IRD PROGRAM DESCRIPTION
The Interpersonal Relationship Development (IRD) program is a 15-week program that offers evidence-based rules and steps on social behavior to enhance the confidence and ability of individuals with social anxiety, low self-esteem, shyness or other social challenges who may experience limited social interactions. The program also offers a Social Coach component to further reinforce generalization of the interpersonal skills learned.
WHAT IS A SOCIAL COACH?
- A Social Coach is someone who is a supporter of the participant’s success and helps them to reach their life goals; a cheerleader (i.e., family member, responsible friend, service provider [ILS/SLS]). A Social Coach is likely to be with the participant in various situations and observe their use of learned skills and praise them for their growth.
- The Group Participant gets to choose!
- A Social Coach does not lecture the participant about how they learn the skills or how they use them.
- A Social Coach explores with the participant opportunities for using the interpersonal skills learned and helps them practice the skills to further enhance their confidence for connecting with others.
- Social Coach groups are available when 4 or more Social Coaches participate in a group training.
- 15 sessions, 1-1/2 hours each week, with a group of 10 individuals;
- Currently sessions are held virtually; however, a hybrid option is available based on the training group’s choice;
- During each group session, participants are taught important interpersonal skills and engage with other group participants in learning activities in a safe and respectful environment;
- The weekly homework practice assignments consist of engaging in conversation with a group participant for approximately 20 minutes, using rules and steps learned in the lessons; and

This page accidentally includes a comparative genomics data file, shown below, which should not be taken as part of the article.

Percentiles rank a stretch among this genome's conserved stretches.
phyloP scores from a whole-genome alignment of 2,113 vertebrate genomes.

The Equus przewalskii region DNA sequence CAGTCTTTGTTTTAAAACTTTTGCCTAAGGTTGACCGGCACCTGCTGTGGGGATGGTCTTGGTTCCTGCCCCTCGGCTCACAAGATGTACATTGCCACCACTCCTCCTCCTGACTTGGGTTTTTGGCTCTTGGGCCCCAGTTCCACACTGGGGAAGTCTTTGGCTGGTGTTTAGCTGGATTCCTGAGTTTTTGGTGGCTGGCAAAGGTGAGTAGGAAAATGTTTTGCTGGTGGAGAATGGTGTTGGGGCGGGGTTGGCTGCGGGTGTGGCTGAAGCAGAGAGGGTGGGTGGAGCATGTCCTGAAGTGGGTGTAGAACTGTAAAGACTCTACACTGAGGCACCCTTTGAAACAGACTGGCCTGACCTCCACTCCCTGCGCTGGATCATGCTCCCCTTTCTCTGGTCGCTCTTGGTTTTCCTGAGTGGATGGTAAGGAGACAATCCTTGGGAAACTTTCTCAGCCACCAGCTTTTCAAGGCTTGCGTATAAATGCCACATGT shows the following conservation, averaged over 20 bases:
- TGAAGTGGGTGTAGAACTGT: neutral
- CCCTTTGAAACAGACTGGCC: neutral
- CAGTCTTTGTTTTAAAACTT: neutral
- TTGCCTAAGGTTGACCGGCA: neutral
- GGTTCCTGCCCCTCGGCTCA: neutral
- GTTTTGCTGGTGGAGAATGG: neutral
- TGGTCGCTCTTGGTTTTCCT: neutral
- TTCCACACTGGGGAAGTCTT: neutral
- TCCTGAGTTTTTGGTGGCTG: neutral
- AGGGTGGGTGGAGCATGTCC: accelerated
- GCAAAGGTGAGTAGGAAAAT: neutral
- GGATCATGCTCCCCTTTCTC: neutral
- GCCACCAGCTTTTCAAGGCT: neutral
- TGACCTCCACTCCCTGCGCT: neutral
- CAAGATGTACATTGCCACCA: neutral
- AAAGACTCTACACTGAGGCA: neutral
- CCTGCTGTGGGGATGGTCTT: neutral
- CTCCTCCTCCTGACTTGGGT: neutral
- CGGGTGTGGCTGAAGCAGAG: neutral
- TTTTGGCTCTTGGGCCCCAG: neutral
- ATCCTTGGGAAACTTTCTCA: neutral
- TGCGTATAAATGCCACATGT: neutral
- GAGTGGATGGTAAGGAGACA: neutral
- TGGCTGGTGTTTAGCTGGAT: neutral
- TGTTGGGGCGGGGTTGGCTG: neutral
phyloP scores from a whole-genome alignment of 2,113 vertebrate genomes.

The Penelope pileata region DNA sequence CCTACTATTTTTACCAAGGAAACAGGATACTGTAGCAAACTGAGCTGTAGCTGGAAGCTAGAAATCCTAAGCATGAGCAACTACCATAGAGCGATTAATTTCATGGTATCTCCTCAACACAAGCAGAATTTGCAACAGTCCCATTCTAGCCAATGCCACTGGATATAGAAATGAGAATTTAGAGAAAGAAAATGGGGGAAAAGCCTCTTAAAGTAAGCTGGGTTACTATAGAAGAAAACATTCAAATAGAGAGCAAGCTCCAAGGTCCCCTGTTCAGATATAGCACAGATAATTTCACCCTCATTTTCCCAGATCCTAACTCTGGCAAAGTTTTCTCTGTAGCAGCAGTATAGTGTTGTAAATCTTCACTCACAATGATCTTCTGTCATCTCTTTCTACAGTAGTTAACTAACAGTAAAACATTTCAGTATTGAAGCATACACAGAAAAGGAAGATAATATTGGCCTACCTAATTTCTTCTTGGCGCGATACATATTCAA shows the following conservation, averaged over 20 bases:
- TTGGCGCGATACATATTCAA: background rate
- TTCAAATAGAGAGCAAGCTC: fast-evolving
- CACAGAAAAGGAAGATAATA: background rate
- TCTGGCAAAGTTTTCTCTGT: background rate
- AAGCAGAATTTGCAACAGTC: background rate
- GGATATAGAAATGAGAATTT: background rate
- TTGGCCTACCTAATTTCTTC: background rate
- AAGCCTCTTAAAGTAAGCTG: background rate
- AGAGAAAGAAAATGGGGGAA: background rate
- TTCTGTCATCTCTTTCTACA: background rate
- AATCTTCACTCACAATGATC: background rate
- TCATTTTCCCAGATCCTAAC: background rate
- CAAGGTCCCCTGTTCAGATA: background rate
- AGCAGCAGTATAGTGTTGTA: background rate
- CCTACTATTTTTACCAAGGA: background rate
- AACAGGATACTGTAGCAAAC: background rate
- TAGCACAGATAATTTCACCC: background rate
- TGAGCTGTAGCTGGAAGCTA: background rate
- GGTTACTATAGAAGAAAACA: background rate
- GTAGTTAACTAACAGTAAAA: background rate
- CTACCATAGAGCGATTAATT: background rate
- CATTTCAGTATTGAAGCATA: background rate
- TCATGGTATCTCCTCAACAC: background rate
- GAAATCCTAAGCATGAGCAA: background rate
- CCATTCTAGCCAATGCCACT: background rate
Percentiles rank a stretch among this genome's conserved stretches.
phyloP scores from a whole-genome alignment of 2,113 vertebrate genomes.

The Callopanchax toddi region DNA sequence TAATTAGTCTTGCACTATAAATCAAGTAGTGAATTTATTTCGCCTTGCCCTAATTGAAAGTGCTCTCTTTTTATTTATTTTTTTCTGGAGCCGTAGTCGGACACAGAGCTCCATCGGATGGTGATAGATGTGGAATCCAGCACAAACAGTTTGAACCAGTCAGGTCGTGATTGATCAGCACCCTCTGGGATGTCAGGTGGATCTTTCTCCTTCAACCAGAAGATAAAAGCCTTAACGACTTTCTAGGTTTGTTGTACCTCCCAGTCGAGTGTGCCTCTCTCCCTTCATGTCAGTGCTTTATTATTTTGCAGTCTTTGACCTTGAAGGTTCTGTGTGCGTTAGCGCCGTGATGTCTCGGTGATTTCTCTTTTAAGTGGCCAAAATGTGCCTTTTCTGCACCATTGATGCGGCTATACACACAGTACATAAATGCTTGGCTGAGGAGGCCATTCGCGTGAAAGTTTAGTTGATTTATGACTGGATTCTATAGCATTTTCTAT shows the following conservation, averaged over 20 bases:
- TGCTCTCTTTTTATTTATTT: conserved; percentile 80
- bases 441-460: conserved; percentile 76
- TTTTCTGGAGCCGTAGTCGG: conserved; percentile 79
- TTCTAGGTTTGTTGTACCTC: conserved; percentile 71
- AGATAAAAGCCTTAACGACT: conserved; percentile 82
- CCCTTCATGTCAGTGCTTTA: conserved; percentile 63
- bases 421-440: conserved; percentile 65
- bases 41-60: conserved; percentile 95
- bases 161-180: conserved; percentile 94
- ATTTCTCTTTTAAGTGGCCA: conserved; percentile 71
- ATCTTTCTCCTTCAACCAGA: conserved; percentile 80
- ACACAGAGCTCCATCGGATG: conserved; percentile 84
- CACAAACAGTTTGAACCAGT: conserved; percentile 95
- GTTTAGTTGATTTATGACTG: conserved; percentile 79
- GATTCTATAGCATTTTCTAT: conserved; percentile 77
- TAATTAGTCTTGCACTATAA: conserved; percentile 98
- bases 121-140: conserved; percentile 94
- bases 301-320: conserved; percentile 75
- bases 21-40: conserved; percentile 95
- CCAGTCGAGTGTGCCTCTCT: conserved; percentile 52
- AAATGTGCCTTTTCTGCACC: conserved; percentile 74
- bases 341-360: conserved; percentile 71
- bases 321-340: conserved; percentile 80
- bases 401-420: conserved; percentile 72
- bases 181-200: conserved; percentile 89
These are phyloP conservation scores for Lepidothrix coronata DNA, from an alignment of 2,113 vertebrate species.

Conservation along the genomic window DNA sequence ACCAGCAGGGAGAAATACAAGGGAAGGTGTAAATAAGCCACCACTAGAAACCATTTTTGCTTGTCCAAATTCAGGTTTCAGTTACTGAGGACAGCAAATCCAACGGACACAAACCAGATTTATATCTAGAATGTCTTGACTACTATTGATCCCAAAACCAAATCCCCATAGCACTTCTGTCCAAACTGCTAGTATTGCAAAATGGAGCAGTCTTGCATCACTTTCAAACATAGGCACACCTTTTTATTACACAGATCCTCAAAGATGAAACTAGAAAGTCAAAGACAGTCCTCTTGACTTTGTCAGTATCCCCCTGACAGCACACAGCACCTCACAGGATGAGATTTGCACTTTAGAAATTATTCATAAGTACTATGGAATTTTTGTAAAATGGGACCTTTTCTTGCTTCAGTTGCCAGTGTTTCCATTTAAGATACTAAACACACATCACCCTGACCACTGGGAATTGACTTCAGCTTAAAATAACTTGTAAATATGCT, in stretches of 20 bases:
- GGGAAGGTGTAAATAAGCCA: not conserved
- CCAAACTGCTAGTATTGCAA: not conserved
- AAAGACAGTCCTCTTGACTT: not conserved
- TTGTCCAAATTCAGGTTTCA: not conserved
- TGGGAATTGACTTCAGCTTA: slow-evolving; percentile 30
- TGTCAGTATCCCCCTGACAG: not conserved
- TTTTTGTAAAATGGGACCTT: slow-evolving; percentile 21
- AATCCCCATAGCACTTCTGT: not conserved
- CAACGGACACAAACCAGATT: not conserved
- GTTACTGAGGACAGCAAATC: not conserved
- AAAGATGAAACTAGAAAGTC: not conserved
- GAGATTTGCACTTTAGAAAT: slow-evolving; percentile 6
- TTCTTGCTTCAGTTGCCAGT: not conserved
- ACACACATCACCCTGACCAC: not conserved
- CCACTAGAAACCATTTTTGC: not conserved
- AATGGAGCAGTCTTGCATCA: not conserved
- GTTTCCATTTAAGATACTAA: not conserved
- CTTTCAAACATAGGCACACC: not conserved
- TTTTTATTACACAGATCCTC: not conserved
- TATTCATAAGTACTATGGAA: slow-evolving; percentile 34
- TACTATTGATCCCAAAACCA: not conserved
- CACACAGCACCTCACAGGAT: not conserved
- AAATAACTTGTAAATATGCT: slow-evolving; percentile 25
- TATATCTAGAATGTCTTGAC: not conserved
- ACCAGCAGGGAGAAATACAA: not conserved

- Two Counseling/Coaching Sessions are available for each participant for self-reflection and discussion of life goals and self-development.
Regional Center Adult Individuals:
- Who are at least 18 years of age
- Who are able to navigate the community independently
- Who attend or plan to attend college
- Who are employed or attend vocational programs in the community
- Who are in supported work programs
- Who do not have history of maladaptive behaviors that interfere with daily functioning
TOPICS OF INSTRUCTION
- How to start and maintain a reciprocal conversation
- How to choose appropriate peer groups and identify healthy relationships
- How to use electronic communication responsibly and appropriately with others (social
- media etiquette)
- How to handle disagreements
- How to appropriately let someone know you like them (dating etiquette)
- How to establish and maintain meaningful relationships
When participants attend all group sessions as scheduled and follow the program in the way suggested, it is anticipated that participants will be able to demonstrate:
- Enhanced ability to start and maintain reciprocal conversation with others;
- Enhanced ability to identify and use socially acceptable behaviors for face-to-face and online social interactions;
- Enhanced ability to identify healthy relationships;
- Enhanced ability to manage their own social support through planned get-togethers; and
- Enhanced ability to develop and maintain meaningful interpersonal relationships.